Seidensticker Folly #17: “to the third and fourth generations”?

Seidensticker Folly #17: “to the third and fourth generations”? September 11, 2018

Atheist and anti-theist Bob Seidensticker runs the influential Cross Examined blog. He asked me there, on 8-11-18“I’ve got 1000+ posts here attacking your worldview. You just going to let that stand? Or could you present a helpful new perspective that I’ve ignored on one or two of those posts?” He also made a general statement on 6-22-17“In this blog, I’ve responded to many Christian arguments . . . Christians’ arguments are easy to refute.” He added in the combox“If I’ve misunderstood the Christian position or Christian arguments, point that out. Show me where I’ve mischaracterized them.” I’m always one to oblige people’s wishes if I am able, so I decided to do a series of posts in reply.

It’s also been said, “be careful what you wish for.”  If Bob responds to this post, and makes me aware of it, his reply will be added to the end along with my counter-reply. If you don’t see that at the end, rest assured that he either hasn’t replied, or didn’t inform me that he did. But don’t hold your breath. On 8-24-18 Bob wrote (after having virtually begged to dialogue with me back in May) that my alleged “disinterest in the truth reflects poorly” on me. What are we to make, then, of his utter “disinterest” in defending his opinions against serious critique?

Bob’s words will be in blue. To find these posts, word-search “Seidensticker” on my atheist page or in my sidebar search (near the top).

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In his article: “The Irrelevant Wisdom of the Ten Commandments” (3-9-12; rev. 2-14-14), Bob writes:

[C]hapter 34 has this savage claim, “[God] will by no means leave the guilty unpunished, visiting the iniquity of fathers on the children and on the grandchildren to the third and fourth generations” (Ex. 34:7). And yet, three books later, we get this contradiction: “Fathers shall not be put to death for their children, nor children put to death for their fathers; each is to die for his own sin” (Deut. 24:16).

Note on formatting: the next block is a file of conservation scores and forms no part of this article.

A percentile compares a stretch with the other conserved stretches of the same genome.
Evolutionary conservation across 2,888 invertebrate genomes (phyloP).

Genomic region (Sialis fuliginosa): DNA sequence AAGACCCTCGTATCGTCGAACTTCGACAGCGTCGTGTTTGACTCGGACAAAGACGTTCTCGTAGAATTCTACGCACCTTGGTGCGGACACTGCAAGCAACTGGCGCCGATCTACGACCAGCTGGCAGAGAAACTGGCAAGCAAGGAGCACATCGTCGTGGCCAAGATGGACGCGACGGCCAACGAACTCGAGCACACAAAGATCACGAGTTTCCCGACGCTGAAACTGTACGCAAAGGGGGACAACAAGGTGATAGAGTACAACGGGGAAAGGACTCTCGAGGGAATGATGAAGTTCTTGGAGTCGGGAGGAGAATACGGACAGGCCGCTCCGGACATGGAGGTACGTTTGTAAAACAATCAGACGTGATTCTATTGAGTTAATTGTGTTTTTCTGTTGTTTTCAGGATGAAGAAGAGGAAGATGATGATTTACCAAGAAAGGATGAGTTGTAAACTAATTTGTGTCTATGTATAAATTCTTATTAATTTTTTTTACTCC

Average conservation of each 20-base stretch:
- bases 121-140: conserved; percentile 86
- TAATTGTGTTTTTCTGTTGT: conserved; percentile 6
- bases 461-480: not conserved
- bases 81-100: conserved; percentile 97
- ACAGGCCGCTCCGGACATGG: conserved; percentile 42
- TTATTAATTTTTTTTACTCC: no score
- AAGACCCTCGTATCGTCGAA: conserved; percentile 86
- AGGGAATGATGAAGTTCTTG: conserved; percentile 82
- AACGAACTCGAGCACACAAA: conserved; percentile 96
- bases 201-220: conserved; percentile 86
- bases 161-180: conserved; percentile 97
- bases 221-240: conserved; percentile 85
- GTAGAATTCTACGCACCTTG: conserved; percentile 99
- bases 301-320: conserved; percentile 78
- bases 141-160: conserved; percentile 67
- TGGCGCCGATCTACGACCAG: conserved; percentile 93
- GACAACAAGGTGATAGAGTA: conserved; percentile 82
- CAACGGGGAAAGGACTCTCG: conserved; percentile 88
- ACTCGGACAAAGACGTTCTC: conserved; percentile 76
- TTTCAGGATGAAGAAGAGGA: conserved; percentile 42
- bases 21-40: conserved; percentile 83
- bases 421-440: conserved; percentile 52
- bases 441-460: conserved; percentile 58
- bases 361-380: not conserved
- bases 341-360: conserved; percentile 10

I’ve heard this rationalized this way: Deut. 24 is talking about what man must do. Man needs to treat people fairly and punish only the wrongdoers. Ex. 34 is talking about what God will do. God has a long memory and will hold a grudge against you to punish your descendants. It’s odd that Christians would imagine that God does something that is clearly immoral in our eyes. Anyway, God figures it out later: “The one who sins is the one who will die” (Ezekiel 18:4).

This passage and its erroneous interpretation are old chestnuts of anti-Christian polemics. But at least it is understandable that it would be a difficulty (at face value), because this is a somewhat complex concept to fully understand. Thus, this is a much more serious and worthy objection than the sheer nonsense I dealt with in my previous installment, about two supposed sets of Ten Commandments.

It so happens that I thoroughly dealt with this “problem” eight years ago, in my article, “God’s ‘Punishing’ of Descendants: Is it Unjust and Unfair?” The arguments there are involved and complex, so I urge readers interested in this topic to read the whole article. But I’ll highlight some of the major themes here (and add a few new things to “flesh out” the Christian argument even more).

Exodus 20:5-6 (RSV) you shall not bow down to them or serve them; for I the LORD your God am a jealous God, visiting the iniquity of the fathers upon the children to the third and the fourth generation of those who hate me, [6] but showing steadfast love to thousands of those who love me and keep my commandments. (cf. identical passage Deut 5:9-10)